Russia: Trident Ursa Group (aka Gamaredon) Still Occupying Ground In Cyber ​​Warfare That Has Been Raging Since Ukraine Invasion – Global Security Mag Online

Russia: The Trident Ursa group (aka Gamaredon) still occupies the terrain of the cyber war that has been raging since the invasion of Ukraine

Since Unit 42 last analyzed in early February about the APT (Advanced Persistent Threat) group Trident Ursa (aka Gamaredon, UAC-0010, Primitive Bear, Shuckworm), the Ukrainian cyber domain has been plagued by ever-increasing threats came from Russia. At the maneuver behind the Trident Ursa group, the Ukrainian security services identified the Federal Security Service of the Russian Federation.

As conflict continues on earth and in cyberspace, Trident Ursa works tirelessly to create access and gather intelligence. To date, Trident Ursa stands out as a remarkably invasive, intrusive and persistent APT. And clearly directed against Ukraine.

Given the geopolitical situation and the targets targeted by this APT group, researchers at Unit 42, Palo Alto Networks’ threat research and consulting firm, are constantly on the lookout for indicators that betray the paternity of their operations.

During this hunt, Unit 42 managed to map more than 500 new domains, 200 patterns and other indicators of compromise (IoC) used during the last 10 months in the context of phishing and spoofing attempts. Trident Ursa malware attacks.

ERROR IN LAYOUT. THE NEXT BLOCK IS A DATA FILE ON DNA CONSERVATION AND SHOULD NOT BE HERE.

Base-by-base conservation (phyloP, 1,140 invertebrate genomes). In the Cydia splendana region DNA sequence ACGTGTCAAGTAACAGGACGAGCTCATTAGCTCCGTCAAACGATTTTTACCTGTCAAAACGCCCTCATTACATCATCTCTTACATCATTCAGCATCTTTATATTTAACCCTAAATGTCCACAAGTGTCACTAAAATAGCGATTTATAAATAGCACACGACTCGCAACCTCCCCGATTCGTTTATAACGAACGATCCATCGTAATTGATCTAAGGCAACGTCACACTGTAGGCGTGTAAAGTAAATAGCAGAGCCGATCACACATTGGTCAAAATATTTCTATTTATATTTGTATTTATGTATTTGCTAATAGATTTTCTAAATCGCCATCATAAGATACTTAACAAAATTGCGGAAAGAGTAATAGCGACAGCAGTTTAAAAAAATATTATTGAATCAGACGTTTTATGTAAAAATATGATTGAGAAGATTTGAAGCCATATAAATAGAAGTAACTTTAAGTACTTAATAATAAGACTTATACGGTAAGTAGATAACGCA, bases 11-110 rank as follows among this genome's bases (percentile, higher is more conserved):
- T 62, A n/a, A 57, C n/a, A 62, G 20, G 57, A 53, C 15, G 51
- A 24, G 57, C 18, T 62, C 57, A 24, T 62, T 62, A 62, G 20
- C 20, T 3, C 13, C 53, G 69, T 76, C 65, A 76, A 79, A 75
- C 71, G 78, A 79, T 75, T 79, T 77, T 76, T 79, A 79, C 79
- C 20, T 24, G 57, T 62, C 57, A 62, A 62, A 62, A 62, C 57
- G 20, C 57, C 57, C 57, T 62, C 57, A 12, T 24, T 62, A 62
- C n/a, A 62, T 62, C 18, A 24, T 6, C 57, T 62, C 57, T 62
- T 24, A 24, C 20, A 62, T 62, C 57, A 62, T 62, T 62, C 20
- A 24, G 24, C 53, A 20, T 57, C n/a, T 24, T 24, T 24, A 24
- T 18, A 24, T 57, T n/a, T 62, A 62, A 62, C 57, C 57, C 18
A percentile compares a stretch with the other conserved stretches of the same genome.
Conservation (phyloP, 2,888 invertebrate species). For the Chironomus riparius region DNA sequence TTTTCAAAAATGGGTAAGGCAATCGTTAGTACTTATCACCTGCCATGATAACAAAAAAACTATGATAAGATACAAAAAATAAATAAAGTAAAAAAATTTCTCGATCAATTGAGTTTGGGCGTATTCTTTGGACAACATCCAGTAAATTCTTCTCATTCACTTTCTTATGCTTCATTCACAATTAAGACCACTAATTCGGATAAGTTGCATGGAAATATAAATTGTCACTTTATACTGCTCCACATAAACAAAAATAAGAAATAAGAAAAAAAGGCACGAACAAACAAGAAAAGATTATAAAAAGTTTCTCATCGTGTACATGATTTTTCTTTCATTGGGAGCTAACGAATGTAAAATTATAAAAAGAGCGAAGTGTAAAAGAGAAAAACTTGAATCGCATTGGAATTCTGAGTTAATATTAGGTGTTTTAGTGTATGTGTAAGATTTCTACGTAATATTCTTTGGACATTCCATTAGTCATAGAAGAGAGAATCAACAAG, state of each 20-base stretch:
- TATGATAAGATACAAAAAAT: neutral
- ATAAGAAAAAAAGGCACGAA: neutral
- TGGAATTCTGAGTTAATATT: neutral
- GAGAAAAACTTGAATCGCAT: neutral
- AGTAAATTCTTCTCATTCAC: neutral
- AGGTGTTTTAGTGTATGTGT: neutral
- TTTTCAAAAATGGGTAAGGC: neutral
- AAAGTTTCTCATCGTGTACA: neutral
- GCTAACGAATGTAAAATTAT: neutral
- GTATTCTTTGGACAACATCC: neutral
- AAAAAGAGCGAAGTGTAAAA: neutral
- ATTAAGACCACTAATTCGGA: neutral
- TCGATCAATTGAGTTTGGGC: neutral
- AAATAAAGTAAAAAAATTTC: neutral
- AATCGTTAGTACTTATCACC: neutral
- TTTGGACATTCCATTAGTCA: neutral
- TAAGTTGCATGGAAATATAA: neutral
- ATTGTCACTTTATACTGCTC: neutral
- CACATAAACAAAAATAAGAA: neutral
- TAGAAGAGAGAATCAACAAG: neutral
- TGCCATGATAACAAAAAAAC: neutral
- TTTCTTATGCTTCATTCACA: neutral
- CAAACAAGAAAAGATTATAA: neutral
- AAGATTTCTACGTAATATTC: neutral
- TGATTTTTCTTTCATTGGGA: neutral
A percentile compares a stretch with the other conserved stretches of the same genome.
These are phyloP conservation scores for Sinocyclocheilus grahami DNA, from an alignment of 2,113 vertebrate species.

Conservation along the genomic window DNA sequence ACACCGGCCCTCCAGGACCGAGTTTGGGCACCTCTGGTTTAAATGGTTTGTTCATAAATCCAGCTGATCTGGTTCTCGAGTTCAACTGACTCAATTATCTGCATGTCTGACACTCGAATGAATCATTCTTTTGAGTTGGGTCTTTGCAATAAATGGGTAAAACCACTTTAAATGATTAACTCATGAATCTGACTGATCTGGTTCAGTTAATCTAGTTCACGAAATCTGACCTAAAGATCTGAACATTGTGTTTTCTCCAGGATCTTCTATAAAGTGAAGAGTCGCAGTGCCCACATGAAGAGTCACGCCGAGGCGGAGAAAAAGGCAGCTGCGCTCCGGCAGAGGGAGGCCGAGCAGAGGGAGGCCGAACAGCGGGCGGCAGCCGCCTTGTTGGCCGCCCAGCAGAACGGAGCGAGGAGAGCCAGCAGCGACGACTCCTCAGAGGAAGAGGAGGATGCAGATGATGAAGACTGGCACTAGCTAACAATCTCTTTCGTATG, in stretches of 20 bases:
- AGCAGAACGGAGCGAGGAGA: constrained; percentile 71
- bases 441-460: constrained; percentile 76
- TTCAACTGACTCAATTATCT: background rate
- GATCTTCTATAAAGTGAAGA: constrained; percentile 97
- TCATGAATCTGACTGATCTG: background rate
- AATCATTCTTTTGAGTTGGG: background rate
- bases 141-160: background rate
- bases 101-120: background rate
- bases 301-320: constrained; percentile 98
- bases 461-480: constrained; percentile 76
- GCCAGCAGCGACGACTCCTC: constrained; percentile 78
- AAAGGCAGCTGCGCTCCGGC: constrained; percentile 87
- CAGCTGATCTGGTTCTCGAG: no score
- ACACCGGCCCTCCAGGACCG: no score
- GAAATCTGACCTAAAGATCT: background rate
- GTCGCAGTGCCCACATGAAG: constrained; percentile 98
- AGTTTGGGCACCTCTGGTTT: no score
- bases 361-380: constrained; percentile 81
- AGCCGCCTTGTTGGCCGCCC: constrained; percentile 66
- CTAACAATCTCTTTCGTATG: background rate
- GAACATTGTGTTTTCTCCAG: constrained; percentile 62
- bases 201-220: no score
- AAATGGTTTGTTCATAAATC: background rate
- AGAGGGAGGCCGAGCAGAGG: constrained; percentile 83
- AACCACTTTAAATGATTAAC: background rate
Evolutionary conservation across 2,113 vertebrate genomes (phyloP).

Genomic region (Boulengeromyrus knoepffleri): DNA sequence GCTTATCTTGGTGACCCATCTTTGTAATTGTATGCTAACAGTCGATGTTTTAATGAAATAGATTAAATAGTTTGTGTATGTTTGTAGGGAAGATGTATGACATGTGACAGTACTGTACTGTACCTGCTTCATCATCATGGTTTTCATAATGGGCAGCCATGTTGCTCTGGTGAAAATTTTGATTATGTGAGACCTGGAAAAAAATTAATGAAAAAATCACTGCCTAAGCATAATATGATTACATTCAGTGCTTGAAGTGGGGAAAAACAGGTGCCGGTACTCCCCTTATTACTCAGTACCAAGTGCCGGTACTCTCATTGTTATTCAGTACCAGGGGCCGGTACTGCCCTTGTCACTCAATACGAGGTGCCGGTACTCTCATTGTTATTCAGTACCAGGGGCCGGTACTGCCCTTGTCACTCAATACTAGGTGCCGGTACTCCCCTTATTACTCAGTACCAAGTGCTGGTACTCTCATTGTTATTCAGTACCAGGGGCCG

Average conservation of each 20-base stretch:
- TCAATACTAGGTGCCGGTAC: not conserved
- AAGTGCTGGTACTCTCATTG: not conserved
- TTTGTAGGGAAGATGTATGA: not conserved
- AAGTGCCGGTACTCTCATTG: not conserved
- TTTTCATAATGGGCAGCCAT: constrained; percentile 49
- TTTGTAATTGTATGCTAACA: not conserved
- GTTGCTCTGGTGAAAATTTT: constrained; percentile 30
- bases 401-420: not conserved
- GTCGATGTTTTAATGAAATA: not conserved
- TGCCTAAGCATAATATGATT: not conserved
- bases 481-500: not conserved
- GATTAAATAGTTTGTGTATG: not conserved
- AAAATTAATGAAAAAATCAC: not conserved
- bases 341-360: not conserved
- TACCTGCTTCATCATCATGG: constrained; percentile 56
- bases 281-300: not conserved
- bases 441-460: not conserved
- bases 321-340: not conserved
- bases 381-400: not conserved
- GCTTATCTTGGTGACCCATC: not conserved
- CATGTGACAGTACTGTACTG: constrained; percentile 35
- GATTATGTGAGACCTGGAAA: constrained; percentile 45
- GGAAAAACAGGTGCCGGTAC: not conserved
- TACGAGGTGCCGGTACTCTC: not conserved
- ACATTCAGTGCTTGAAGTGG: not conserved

Unit 42 delivers this information along with known IoCs to highlight and share their current global understanding of Trident Ursa’s operations. Vigilance of these areas, backed by open source intelligence, has allowed Unit 42 to identify a few notable items:

• On August 30, there was a failed attempt to compromise a major oil refinery in a NATO member country.

• In the aftermath of the invasion, an individual believed to belong to the Trident Ursa group threatened to attack a cybersecurity researcher based in Ukraine.

• Several changes to their tactics, techniques and procedures (TTP).

Trident Ursa asserts itself as an agile and adaptive APT, whose operations do not rely on particularly sophisticated or complex techniques. In most cases, the members of the group indeed use tools and scripts available to the general public, not to mention a significant part of obfuscation, as well as basic phishing attempts for the execution of their operations.

These maneuvers are regularly intercepted by researchers and government organizations, which does not seem to alarm them unduly. Their response is simply to strengthen their obfuscation, add new domains and multiply techniques before re-offending, often by re-using models already used before.

This operating mode has been the same since 2014, and has allowed Trident Ursa to carry out its operations without suffering any slowdown during the conflict. For all these reasons, the group poses a heavy threat to Ukraine, and requires countries and their allies to organize an active defense.

What protective measures?

Against Trident Ursa, the best defense results in a security posture where prevention takes precedence.

Thus, Unit 42 recommends that organizations take the following measures:

• Scan the network and endpoint logs for indicators of compromise associated with this criminal group.

• Ensure that cybersecurity solutions effectively block active infrastructure IoCs.

• Implement a DNS security solution to detect and neutralize DNS requests to known C2 infrastructure. In addition, and in the absence of specific and proven use of certain services, such as Telegram or domain analysis tools, within the organization, add these domains to your blacklist, or discard them. whitelist them if you have opted for the Zero Trust approach.

• Strengthen monitoring of network communications with AS 197695 (Reg[.]ru).

Russia: Trident Ursa Group (aka Gamaredon) Still Occupying Ground In Cyber ​​Warfare That Has Been Raging Since Ukraine Invasion – Global Security Mag Online